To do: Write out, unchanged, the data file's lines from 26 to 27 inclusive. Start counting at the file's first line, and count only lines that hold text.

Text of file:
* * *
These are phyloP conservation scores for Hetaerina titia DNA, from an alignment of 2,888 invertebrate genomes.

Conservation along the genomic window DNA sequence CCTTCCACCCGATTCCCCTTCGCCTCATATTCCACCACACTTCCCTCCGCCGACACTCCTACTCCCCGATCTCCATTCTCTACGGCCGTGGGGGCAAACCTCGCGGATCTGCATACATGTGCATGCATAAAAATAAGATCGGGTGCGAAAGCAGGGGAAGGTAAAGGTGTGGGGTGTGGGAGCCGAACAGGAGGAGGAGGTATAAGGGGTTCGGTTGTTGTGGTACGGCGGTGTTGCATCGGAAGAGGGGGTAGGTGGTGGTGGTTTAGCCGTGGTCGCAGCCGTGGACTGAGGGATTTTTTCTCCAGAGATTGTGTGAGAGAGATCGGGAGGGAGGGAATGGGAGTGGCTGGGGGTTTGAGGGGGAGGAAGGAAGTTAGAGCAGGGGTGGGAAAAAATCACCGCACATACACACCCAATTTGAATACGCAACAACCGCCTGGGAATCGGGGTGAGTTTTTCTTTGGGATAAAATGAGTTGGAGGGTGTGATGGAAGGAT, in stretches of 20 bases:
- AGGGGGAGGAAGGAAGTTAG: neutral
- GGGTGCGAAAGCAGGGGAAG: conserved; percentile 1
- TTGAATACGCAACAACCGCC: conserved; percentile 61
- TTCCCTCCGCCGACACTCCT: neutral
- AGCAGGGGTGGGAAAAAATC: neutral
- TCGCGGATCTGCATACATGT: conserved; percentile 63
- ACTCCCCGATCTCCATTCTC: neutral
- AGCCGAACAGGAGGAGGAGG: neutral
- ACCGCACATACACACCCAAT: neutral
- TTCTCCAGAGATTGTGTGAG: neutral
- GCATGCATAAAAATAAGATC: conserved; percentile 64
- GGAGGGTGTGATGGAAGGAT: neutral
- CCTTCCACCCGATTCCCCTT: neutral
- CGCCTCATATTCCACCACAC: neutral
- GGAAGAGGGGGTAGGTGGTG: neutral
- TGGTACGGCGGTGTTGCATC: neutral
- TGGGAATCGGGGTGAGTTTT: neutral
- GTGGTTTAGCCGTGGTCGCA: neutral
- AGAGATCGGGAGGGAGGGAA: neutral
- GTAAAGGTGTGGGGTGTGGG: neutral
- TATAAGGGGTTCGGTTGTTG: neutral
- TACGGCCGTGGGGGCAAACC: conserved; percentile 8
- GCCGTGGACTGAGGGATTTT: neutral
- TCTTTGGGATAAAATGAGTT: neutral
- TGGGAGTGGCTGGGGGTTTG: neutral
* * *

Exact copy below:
- TCTTTGGGATAAAATGAGTT: neutral
- TGGGAGTGGCTGGGGGTTTG: neutral